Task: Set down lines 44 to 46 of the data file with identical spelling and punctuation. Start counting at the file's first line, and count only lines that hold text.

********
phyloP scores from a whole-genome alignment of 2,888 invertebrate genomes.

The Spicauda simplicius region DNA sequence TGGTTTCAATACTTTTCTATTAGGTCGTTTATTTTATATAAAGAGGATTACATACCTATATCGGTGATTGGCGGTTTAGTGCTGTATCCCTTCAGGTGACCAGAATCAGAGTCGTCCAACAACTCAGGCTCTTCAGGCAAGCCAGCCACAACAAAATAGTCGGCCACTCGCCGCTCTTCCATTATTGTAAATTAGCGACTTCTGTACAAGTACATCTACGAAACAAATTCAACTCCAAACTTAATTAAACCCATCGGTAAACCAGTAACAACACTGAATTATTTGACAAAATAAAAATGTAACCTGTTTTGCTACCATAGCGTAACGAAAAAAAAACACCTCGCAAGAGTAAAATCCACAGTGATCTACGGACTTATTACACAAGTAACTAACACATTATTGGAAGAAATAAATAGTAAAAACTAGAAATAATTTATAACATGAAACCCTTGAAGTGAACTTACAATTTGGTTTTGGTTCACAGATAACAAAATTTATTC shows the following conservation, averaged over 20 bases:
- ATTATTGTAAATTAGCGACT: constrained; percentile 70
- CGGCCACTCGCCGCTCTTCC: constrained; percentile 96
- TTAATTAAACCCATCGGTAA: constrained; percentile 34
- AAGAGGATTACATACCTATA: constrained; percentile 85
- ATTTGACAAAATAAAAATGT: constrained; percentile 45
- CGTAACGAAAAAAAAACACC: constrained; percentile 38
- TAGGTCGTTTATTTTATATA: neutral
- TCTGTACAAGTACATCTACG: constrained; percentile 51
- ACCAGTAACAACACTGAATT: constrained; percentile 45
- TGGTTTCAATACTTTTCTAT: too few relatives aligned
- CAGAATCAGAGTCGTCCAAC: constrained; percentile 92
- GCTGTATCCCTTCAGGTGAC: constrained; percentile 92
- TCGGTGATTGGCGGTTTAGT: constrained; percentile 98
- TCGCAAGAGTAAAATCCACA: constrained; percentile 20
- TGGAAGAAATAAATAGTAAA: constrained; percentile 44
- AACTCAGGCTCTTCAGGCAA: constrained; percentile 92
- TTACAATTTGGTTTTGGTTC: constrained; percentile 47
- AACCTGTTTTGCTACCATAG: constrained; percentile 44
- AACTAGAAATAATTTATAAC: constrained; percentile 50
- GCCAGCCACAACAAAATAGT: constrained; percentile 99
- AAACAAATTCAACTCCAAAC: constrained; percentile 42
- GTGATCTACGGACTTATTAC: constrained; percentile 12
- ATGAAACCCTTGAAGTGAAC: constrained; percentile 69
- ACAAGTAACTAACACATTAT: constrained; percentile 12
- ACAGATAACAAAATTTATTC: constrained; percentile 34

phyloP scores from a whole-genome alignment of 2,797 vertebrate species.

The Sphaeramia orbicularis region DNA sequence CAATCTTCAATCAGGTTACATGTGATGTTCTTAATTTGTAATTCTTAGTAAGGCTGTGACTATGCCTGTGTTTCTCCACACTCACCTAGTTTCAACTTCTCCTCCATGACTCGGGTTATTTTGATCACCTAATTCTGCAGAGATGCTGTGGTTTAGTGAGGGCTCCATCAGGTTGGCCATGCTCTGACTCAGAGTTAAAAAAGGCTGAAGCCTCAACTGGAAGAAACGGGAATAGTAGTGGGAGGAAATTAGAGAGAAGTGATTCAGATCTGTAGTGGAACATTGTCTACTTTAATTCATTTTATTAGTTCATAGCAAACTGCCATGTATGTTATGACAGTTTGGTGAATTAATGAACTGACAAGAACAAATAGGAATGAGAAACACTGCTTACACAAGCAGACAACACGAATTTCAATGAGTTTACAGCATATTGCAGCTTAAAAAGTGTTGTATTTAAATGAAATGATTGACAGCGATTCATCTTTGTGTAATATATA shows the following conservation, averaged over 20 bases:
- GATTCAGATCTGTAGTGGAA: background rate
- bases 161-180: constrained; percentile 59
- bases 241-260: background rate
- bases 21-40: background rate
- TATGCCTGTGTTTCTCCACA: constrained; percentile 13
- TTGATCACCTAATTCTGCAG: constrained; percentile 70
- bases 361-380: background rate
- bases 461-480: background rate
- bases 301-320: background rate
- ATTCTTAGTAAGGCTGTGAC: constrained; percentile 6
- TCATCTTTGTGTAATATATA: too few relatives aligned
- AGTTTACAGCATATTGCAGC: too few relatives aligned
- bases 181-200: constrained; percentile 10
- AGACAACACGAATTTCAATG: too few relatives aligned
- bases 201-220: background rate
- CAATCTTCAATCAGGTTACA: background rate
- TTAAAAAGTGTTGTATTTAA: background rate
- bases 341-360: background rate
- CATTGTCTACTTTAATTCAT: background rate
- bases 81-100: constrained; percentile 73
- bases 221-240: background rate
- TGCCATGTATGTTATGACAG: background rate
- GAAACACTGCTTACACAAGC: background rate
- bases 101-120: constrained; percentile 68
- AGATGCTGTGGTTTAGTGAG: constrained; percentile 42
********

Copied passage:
- bases 201-220: background rate
- CAATCTTCAATCAGGTTACA: background rate
- TTAAAAAGTGTTGTATTTAA: background rate